The authors went on to write several works, both fiction and nonfiction, that dealt further with the themes of the trilogy, but they did not write any direct sequels.

Illuminatus! has been adapted for the stage, and has influenced several modern writers, musicians, and games-makers. The popularity of the word "fnord" and the 23 enigma can both be attributed to the trilogy. It remains a seminal work of conspiracy fiction, predating by years such novels as Foucault's Pendulum and The Da Vinci Code.

Narrative

The plot meanders between the thoughts, hallucinations and inner voices (both real and imagined) of its many characters, as well as through time (past, present, and future)—sometimes in mid-sentence. Much of the back story is explained via dialogue between characters, who recount unreliable, often mutually contradictory, versions of their supposed histories. There are even parts in the book in which the narrative reviews and jokingly deconstructs the work itself.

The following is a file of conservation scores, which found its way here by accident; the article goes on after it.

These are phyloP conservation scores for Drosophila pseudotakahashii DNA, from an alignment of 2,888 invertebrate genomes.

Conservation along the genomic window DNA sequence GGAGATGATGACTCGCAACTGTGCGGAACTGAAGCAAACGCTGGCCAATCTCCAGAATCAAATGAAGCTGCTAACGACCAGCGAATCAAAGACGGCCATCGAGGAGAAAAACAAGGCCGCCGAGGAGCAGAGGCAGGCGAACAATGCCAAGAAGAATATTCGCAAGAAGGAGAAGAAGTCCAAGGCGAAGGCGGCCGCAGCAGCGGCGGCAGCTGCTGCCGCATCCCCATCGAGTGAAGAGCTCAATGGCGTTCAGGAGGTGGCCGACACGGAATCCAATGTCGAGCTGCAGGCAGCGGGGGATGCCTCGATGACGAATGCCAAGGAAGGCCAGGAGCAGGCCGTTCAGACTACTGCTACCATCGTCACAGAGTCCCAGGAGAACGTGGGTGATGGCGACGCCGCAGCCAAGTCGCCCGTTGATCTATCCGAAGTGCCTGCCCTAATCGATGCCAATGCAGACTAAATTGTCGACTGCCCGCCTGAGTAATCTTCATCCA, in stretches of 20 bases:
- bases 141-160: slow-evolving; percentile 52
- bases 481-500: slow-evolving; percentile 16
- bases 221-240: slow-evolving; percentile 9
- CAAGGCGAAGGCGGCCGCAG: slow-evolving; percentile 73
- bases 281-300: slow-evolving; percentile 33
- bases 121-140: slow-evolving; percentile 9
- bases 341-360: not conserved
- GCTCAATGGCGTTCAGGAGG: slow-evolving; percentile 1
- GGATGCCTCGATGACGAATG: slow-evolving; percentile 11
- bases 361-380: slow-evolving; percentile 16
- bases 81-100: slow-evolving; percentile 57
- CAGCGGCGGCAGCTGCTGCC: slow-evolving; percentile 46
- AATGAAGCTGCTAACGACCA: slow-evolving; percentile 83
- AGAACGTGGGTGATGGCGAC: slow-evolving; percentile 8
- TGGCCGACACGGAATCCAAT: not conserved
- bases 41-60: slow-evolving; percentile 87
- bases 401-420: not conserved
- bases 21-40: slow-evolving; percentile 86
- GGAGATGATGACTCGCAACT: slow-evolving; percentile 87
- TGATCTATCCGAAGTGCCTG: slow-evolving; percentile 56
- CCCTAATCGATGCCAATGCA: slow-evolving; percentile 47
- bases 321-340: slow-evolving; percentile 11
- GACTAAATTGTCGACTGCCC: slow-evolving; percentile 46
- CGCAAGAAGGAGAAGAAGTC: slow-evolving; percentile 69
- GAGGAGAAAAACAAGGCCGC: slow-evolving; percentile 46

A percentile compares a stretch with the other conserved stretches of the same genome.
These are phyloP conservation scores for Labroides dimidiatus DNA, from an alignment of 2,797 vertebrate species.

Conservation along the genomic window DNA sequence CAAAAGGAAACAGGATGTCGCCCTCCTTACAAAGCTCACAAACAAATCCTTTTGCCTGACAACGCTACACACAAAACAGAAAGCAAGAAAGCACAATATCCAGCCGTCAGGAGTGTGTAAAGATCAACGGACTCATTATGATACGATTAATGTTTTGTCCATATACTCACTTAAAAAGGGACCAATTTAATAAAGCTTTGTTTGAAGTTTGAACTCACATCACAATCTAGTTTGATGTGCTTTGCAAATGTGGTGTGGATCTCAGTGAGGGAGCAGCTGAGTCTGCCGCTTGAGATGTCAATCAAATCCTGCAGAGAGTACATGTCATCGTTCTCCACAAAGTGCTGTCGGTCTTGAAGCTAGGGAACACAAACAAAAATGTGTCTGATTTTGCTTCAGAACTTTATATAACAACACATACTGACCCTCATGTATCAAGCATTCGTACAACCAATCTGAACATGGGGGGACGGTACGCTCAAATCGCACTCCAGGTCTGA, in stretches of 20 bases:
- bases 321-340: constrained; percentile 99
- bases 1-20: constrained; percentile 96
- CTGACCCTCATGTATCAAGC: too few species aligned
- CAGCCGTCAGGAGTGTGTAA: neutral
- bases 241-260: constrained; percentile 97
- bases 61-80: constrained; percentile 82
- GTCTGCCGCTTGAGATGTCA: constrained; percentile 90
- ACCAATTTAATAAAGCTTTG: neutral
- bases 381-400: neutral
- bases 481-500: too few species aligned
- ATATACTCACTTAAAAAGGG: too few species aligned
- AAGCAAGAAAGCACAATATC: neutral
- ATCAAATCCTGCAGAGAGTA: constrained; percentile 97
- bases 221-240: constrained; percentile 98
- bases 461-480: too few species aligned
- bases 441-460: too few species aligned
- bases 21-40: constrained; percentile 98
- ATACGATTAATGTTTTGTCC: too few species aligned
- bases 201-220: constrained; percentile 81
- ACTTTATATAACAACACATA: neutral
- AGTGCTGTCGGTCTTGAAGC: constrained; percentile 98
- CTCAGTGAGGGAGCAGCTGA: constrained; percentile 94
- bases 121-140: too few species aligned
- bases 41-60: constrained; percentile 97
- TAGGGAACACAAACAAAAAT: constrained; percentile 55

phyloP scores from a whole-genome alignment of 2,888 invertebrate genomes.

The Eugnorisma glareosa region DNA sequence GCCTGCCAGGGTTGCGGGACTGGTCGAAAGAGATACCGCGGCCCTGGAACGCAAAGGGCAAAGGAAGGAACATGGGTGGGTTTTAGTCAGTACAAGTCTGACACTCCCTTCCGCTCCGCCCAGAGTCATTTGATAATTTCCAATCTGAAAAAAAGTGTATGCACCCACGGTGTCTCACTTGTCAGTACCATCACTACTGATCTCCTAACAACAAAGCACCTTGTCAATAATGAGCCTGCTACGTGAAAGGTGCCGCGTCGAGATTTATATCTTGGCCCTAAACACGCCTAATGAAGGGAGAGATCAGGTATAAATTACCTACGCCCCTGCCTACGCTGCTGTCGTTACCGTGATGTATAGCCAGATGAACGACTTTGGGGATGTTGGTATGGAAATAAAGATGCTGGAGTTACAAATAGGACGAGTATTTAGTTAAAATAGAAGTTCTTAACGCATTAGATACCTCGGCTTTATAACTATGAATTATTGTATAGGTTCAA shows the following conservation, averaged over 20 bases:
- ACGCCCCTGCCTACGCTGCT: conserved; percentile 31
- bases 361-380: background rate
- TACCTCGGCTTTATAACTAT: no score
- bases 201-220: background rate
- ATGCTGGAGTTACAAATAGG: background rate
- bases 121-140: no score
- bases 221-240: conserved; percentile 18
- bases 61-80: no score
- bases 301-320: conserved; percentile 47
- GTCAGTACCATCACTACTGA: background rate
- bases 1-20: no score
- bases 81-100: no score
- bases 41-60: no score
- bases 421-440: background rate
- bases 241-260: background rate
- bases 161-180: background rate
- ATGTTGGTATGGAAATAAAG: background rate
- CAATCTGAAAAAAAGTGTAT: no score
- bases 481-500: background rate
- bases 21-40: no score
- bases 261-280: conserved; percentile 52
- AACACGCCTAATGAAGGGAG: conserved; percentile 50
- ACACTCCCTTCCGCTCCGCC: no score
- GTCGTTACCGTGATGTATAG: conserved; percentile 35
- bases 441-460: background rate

Plot summary

The trilogy's rambling story begins with an investigation by two New York City detectives (Saul Goodman and Barney Muldoon) into the bombing of Confrontation, a leftist magazine, and the disappearance of its editor, Joe Malik. Discovering the magazine's investigation into the assassinations of John F. Kennedy, Robert F. Kennedy, and Martin Luther King, Jr., the two follow a trail of memos that suggest the involvement of powerful secret societies. They slowly become drawn into a web of conspiracy theories. Meanwhile, the magazine's reporter, George Dorn—having been turned loose without support deep in right-wing Mad Dog, Texas—is arrested for drug possession. He is jailed and physically threatened, at one point hallucinating about his own execution. The prison is bombed and he is rescued by the Discordians, led by the enigmatic Hagbard Celine, captain of a golden submarine. Hagbard represents the Discordians in their eternal battle against the Illuminati, the conspiratorial organization that secretly controls the world. He finances his operations by smuggling illicit substances.